TLC's 'Sister Wives' want SCOTUS to legalize polygamy. Here's why that can never happen.
Having suffered a defeat when Utah restored its polygamy ban in April, the women of TLC's Sister Wives intend to bring their battle over shared husband Kody Brown to the Supreme Court.
According to Yahoo, the Browns formally requested a hearing on Monday, and while it's unlikely that they'll have their day in court, their dogged fight to legalize polygamy necessitates a reminder: The practice of keeping multiple wives is illegal for a reason, which is that polygamist sects have traditionally sanctioned the rampant sex abuse of women and children.
The Browns — Kody and his four wives: Meri, Christine, Janelle and Robyn, one of whom is Kody's legal spouse, while the others were "spiritual marriages" — star on TLC's reality TV show Sister Wives. Previously residents of Utah, they relocated to Las Vegas after the show prompted an investigation into their lifestyle: Polygamy is illegal in Utah and has been since it became a state in 1896.
Utah remains mostly Mormon, but while the Church of Jesus Christ of Latter-day Saints formally denounces polygamy, fundamentalist Mormons — of which there are about 38,000, according to Jezebel — do not. The Browns are fundamentalist, members of the Apostolic United Brethren. They argue that, in prohibiting a married couple from cohabiting with other partners to whom they are not married, Utah's law threatens their religious liberties and right to privacy (although they have not been charged).
In 2013, U.S. District Judge Clark Waddoups ruled in their favor, decriminalizing the cohabitation element of Utah's law. But in April, Utah overturned that decision, prompting the family's lawyer to revisit the themes of personal liberty and privacy.
"The underlying rights of religious freedom and free speech are certainly too great to abandon after prevailing below in this case," the Browns' attorney, Jonathan Turley, said of the court's decision. "Utah is a state that was founded by courageous citizens seeking these very protections from government abuse and religious inequality. This lawsuit is true to the original dream of those seeking freedom in Utah."
The protection of personal liberty and privacy are part of the problem. According to the Washington Post, the ban really only comes into play when polygamy is linked to other crimes, such as sexual assault and abuse of minors, instances of which have long plagued the fundamentalist Mormon community.
Take, for example, the case of Warren Jeffs, probably the most high-profile example in recent memory. Formerly the polygamist leader of the Fundamentalist Church of Jesus Christ of Latter-day Saints, Jeffs was convicted in 2011 of aggravated sexual assault of a 12-year-old girl and sexual assault of a 15-year-old girl, two of his 78 "spiritual wives."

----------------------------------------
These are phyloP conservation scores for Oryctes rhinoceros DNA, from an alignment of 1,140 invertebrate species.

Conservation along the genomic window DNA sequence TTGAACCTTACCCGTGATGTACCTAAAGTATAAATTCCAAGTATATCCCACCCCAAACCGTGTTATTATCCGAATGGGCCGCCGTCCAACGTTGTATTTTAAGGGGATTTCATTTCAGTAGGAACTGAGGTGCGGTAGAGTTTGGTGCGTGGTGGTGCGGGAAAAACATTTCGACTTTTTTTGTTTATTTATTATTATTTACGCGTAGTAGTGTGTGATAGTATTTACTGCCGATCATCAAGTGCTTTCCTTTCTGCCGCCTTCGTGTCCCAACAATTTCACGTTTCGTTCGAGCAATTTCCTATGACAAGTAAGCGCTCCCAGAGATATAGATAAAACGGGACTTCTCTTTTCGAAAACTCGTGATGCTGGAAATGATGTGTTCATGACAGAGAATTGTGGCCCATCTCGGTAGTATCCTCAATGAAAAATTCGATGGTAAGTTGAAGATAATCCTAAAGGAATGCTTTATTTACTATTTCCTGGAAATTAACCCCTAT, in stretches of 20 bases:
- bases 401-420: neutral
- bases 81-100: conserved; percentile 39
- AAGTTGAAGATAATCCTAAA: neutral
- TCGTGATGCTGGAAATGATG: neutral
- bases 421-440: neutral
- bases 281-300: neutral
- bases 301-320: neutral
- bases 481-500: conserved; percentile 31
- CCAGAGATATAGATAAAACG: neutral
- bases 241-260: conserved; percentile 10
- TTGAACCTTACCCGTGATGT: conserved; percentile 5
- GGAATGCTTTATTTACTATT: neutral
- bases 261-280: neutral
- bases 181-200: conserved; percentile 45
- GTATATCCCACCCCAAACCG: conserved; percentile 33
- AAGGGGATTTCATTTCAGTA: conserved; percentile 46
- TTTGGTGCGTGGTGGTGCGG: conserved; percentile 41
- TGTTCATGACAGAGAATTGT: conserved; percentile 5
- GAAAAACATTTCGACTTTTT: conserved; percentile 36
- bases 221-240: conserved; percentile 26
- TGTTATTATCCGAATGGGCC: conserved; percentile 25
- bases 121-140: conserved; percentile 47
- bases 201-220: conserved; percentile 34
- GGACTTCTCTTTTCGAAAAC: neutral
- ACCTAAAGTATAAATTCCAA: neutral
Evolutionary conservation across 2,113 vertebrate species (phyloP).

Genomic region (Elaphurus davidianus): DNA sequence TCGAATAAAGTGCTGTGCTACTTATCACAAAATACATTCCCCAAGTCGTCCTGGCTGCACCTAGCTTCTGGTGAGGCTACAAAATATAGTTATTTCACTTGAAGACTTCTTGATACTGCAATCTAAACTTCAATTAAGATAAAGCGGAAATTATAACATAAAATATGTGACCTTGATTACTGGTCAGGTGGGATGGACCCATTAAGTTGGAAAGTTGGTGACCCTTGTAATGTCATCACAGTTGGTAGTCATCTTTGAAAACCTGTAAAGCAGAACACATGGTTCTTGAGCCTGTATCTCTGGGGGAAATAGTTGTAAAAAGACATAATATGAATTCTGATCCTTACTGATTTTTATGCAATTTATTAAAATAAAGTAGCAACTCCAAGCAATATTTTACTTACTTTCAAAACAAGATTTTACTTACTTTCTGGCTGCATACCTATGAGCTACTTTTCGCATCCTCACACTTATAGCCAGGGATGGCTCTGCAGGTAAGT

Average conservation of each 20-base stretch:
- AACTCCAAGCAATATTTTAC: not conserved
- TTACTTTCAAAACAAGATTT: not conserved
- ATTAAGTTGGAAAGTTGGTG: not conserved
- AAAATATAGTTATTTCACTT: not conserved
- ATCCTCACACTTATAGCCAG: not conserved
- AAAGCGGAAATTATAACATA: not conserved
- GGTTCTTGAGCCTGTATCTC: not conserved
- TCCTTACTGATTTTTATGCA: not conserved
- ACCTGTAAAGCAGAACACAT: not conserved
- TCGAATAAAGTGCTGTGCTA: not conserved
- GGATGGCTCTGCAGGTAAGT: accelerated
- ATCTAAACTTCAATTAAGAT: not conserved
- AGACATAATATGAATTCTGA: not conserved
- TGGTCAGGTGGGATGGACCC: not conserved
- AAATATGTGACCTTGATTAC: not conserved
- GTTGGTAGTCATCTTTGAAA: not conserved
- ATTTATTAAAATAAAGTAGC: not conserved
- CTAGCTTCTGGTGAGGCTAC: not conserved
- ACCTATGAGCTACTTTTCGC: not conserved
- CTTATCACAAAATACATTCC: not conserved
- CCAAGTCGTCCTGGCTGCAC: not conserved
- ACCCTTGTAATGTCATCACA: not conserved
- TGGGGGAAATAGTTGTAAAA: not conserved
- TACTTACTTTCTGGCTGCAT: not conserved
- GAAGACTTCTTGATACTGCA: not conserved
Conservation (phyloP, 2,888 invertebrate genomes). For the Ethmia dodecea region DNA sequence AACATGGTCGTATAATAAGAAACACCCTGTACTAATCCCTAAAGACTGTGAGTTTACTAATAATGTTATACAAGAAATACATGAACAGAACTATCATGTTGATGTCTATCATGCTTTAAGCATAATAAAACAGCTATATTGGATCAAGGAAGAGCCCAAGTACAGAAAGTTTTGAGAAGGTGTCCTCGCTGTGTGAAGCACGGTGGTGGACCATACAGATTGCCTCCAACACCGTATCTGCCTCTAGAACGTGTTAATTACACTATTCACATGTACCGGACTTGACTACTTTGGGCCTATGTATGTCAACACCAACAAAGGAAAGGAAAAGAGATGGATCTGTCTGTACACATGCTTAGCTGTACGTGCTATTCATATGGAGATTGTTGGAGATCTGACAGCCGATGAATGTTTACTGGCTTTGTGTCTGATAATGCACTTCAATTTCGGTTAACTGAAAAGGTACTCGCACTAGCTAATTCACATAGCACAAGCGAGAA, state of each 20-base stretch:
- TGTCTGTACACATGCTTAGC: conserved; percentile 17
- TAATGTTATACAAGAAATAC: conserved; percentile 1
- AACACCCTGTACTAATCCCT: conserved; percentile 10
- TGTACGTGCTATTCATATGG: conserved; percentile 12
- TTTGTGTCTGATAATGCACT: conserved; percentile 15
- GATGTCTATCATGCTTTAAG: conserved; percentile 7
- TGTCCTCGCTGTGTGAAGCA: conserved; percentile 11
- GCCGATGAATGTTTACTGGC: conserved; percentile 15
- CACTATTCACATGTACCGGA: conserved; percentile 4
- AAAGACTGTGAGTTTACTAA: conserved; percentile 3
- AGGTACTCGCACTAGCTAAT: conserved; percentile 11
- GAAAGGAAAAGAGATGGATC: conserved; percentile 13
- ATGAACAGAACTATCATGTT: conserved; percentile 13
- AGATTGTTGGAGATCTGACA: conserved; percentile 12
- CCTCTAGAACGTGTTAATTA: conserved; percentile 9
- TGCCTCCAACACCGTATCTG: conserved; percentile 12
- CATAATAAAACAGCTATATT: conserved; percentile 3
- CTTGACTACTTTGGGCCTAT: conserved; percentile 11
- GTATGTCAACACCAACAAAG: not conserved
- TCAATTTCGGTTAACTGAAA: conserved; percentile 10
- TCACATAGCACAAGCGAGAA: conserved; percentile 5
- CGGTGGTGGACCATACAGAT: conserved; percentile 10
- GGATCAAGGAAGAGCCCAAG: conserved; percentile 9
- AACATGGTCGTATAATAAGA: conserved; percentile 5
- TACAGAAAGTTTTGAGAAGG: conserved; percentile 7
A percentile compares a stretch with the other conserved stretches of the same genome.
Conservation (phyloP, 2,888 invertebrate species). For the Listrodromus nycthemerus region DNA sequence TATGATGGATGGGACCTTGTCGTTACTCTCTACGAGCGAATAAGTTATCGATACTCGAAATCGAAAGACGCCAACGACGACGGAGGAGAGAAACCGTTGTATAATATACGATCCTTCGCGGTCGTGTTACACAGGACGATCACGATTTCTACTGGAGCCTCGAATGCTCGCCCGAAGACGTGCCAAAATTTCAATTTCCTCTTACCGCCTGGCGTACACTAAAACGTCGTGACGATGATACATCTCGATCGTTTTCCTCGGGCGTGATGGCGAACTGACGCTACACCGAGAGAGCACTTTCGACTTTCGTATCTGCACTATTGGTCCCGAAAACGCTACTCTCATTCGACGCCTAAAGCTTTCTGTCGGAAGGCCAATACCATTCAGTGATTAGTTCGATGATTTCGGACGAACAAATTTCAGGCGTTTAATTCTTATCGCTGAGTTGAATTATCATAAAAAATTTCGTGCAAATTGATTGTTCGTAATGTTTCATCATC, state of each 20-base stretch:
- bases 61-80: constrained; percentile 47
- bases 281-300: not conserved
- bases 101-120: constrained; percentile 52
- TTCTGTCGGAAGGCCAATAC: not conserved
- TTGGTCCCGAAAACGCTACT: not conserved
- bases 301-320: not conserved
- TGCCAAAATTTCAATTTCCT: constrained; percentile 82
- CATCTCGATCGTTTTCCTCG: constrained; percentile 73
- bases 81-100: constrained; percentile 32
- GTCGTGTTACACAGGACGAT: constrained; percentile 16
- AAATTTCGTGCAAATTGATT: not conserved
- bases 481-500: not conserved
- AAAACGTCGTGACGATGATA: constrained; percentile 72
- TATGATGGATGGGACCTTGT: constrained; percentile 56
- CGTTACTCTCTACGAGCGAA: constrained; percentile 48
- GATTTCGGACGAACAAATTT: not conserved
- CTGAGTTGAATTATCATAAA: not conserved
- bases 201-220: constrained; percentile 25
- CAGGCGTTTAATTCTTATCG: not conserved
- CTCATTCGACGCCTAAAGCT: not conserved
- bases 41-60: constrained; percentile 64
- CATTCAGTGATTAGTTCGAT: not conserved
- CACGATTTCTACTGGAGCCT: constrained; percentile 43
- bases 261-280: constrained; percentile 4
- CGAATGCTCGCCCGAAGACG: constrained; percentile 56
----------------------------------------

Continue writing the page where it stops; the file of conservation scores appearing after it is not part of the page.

Jeffs received two life sentences plus 20 years in prison for his crimes, but these offer a narrow window into his decades-long practice of sexual abuse. At his trial, Jeffs' nephew — Brent Jeffs — testified that his uncle raped him when Brent was just 5 years old. In 2015, Jeffs' son and daughter both accused him of sexual abuse, saying that others among their siblings — of which they have about 60 — had suffered similar treatment at Jeffs' hands.
With Jeffs incarcerated, brother Lyle Jeffs is the de facto head of the church, although the former leader reportedly remains at the helm. But Lyle Jeffs does not seem much different from his brother, practically speaking: His estranged wife, Charlene Jeffs, fought for and won custody of their two teenage daughters, whom she feared would be forced into the traumatic sex rituals FLDS women were forced to endure as part of the community.
According to Charlene Jeffs, FLDS men are no longer allowed contact with their wives, that privilege being reserved for a select group of "seed bearers," people chosen by religious leaders and responsible for procreating with all the women.
"It is the husband's responsibility to hold the hands of their wives while the seed bearer 'spreads his seed,'" Charlene Jeffs wrote in her custody petition, according to the Salt Lake Tribune. "In layman terms, the husband is required to sit in the room while the chosen seed bearer, or a couple of them, rape his wife or wives."
A look behind the FLDS curtain reveals habitual rape, kidnapping, fraud and molestation of minors, all of which was allowed to run rampant because one man and his chosen few were able to argue that their behavior aligned with and was justified by their religious beliefs. According to Sam Brower, a private investigator who has been following the FLDS for over a decade and spoke with CNN, the actual drive behind these behaviors is "sex, money and power."
These abuses are not confined to the Jeffs patriarchy. Rosemary Williams, another TLC star who appeared on My Five Wives, alleged in 2014 that her father — Lynn A. Thompson, leader of the Apostolic United Brethren — molested her when she was a child. In 2010, a woman born into an FLDS colony in British Columbia, Canada, testified that her father forced her to perform oral sex on him, beginning when she was three years old.
The Browns argue that they are trying to change the image of polygamy as a veil for sex crimes, but overturning the ban would — and has — made flagrant offenses hard to prosecute. The ban exists to keep people safe.
"This is not the prosecution to persecute a people," prosecutor Eric Nichols explained during Warren Jeffs' trial. "This is a prosecution to protect a people."